New CIA director David Petraeus, who served as commander of NATO forces in Afghanistan, has denied reports he wants the spy agency to give greater weight to the US military's more upbeat view of the war.

"No one on the CIA leadership team has directed that our analysts pay more attention to or place more weight on the views of our military colleagues," Petraeus said in a statement late Friday to agency employees.

The retired four-star general, who took over as CIA chief last month, issued the unusual rebuttal after the Associated Press reported that Petraeus approved a change requiring CIA analysts to confer with battlefield officers before presenting their findings to the head of the NATO-led force in Afghanistan.

In the past, CIA analysts had first presented their assessment to chiefs of the NATO-led International Security Assistance Force (ISAF), who then shared the results with officers in the field.

Petraeus acknowledged a change in how analysts would go about their work in Afghanistan, but said the suggestion that it was "somehow designed to impose a military viewpoint on our analysis" was "flat wrong."

"The change was simply this: to ask our analysts to discuss their findings with working-level ISAF officers before discussing them with the ISAF leadership -- the same steps, but just in a different order," he said.

The tone of his statement suggested the report had hit a raw nerve, as the armed forces and the CIA have long disagreed about the course of the war, with the intelligence service taking a more skeptical view than senior military officers on the ground.

Before taking over as CIA director, Petraeus had gone to great lengths to try to reassure those inside and outside the agency that he would take care not to push a military mindset onto the intelligence service.

But less than two months after starting his new job, Petraeus found himself on the defensive, pledging to CIA workers that he was not seeking to meddle in intelligence assessments.

Petraeus said the new approach would not alter the "objectivity" of CIA analysis of the war in Afghanistan and that the change was "one of process, not substance."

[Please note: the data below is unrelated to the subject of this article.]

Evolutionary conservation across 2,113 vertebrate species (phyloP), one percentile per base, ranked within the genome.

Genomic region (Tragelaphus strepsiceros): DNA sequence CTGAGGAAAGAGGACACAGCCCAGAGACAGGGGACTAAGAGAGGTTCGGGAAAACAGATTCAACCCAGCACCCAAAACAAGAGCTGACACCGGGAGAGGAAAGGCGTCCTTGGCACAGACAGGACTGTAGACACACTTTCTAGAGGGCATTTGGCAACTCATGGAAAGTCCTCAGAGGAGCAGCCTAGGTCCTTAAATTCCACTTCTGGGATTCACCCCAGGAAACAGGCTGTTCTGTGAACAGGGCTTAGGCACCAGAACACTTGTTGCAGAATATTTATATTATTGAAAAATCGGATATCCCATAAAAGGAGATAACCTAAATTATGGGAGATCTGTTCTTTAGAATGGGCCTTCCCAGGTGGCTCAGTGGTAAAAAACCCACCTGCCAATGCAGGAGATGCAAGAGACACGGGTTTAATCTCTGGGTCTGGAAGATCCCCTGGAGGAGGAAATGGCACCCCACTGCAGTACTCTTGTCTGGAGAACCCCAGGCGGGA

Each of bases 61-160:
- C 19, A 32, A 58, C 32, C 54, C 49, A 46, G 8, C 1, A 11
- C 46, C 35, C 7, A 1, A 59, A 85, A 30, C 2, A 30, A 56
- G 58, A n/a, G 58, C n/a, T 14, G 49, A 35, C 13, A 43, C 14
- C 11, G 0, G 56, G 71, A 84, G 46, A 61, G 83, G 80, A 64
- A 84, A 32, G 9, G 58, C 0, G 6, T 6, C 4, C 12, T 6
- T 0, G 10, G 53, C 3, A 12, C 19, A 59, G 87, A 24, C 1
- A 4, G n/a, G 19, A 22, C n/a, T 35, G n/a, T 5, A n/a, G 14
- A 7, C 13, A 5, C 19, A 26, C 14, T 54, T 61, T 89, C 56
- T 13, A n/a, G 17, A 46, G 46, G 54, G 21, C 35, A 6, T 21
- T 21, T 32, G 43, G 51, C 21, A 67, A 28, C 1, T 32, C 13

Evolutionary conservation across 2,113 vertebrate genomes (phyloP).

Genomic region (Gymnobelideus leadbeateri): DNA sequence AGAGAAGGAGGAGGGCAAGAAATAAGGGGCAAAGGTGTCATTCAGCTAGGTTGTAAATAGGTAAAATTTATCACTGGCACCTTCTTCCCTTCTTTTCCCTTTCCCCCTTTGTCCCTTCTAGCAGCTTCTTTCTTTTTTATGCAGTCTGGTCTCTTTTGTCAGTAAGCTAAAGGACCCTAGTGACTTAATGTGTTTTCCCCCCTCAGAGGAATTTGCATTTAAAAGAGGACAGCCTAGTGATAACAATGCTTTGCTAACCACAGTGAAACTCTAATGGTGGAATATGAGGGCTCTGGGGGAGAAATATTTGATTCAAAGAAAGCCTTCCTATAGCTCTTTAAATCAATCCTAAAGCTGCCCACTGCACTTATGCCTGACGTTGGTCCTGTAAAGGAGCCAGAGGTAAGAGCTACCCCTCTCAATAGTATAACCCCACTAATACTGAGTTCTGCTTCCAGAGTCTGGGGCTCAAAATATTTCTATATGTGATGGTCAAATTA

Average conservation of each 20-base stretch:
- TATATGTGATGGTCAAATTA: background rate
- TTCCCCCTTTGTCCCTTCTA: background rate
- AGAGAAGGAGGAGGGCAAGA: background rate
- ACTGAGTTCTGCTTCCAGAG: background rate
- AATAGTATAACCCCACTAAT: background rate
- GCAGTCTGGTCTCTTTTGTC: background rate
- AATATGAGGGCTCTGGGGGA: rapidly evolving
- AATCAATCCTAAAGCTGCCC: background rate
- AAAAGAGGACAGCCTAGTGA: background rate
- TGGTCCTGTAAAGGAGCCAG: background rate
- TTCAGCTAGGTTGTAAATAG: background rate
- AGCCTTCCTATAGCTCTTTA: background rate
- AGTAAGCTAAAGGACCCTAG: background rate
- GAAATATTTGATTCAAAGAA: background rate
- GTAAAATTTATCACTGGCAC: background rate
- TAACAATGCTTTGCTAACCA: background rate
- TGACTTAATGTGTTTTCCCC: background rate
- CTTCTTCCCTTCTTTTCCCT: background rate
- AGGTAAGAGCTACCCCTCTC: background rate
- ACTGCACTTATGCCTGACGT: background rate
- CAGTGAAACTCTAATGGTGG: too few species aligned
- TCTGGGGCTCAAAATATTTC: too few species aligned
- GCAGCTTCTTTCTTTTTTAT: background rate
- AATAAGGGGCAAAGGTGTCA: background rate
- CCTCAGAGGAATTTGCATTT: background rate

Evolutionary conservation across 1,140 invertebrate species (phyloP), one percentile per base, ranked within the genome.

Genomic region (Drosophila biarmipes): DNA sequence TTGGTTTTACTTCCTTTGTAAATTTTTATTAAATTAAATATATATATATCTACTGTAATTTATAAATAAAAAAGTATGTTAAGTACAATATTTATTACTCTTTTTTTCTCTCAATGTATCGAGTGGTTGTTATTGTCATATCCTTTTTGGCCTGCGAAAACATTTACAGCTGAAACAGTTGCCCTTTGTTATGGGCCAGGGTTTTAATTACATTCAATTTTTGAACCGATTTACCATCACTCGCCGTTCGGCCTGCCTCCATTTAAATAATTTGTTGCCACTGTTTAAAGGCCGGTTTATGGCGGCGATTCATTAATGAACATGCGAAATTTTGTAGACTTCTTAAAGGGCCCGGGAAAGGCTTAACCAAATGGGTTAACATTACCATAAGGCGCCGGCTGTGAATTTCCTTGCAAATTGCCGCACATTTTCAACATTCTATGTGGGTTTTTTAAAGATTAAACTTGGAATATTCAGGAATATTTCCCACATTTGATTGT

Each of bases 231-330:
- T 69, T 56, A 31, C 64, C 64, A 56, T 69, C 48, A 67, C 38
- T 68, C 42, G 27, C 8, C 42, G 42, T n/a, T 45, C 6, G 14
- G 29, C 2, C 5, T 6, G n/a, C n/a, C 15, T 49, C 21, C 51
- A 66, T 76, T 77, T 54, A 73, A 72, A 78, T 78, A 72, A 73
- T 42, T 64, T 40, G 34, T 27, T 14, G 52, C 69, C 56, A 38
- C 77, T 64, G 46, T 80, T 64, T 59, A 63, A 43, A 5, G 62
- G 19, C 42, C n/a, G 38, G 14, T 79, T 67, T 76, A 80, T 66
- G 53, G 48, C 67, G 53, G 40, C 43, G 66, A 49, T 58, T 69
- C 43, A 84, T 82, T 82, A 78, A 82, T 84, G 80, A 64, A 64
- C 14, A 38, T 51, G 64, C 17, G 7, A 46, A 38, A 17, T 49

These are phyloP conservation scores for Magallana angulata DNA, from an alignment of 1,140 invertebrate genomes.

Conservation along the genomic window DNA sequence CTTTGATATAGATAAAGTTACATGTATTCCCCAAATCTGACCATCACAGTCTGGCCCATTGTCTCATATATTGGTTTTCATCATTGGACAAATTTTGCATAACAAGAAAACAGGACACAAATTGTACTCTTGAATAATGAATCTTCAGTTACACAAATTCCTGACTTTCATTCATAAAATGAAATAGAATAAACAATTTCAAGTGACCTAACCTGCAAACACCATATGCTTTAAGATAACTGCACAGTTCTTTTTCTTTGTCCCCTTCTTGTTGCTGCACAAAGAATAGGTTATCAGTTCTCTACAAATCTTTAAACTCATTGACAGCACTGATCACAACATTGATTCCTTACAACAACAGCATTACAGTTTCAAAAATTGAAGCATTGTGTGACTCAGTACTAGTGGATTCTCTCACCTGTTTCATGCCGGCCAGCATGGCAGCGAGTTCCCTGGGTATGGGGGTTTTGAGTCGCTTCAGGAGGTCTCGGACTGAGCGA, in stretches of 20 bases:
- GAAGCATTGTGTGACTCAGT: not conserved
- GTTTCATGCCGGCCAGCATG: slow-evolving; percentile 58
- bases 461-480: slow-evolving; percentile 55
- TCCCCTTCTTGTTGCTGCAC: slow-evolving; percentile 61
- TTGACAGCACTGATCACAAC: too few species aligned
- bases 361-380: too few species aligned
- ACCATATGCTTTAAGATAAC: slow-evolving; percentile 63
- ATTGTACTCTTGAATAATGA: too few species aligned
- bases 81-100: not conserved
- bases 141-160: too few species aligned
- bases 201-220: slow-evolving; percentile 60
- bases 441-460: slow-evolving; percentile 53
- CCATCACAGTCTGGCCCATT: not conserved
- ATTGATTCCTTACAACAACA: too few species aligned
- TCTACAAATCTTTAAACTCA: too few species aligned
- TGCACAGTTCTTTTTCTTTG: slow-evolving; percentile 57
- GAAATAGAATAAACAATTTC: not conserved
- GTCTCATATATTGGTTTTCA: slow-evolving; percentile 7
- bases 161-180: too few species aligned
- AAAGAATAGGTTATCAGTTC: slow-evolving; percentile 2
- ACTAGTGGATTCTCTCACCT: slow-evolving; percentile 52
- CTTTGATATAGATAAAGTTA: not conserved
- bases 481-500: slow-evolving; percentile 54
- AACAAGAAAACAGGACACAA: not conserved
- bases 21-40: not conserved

"We will still 'call it like we see it,' but now with even better ground truth," he said.

Before arriving at the Central Intelligence Agency, Petraeus retired from the military in a move designed in part to underline his break with his previous career and build trust with the agency's work force.

For the CIA, any perceived pressure over intelligence findings is a sensitive issue.

Officials in the administration of former president George W. Bush were accused of manipulating intelligence in the run-up to the 2003 invasion of Iraq and pushing the CIA to promote the threat posed by Saddam Hussein's regime.

In his message Friday to employees, Petraeus said he stood by his previous pledges to fully back independent analysis by intelligence officers without interference.

"Before my confirmation and after my arrival at our Agency, I made it abundantly clear that I support strong, objective analysis," he said.

He and fellow CIA leaders agreed that agency analysis "is wholly owned by our analysts," Petraeus said. "It's yours."

"And when I head downtown to the White House to present the CIA's findings, I take great pride in faithfully presenting your work to the President and to other leaders of our government."

Petraeus, with an acute intellect and high media profile, became the country's most influential officer for his role as commander in Iraq, where he won praise in Washington for rescuing the troubled US war effort.

His legacy in Afghanistan remains unclear, but during his year-long tenure there that ended in July, Petraeus argued the US-led campaign was making steady progress. The CIA, however, has tended to present a less hopeful view, US officials say.

The AP report said the change in how the CIA would prepare its analysis was requested by the current US and NATO commander in Afghanistan, General John Allen, who took over from Petraeus.

The change was endorsed by the then acting CIA director, Michael Morell, before Petraeus arrived at the agency in September, according to the report and the CIA chief's statement.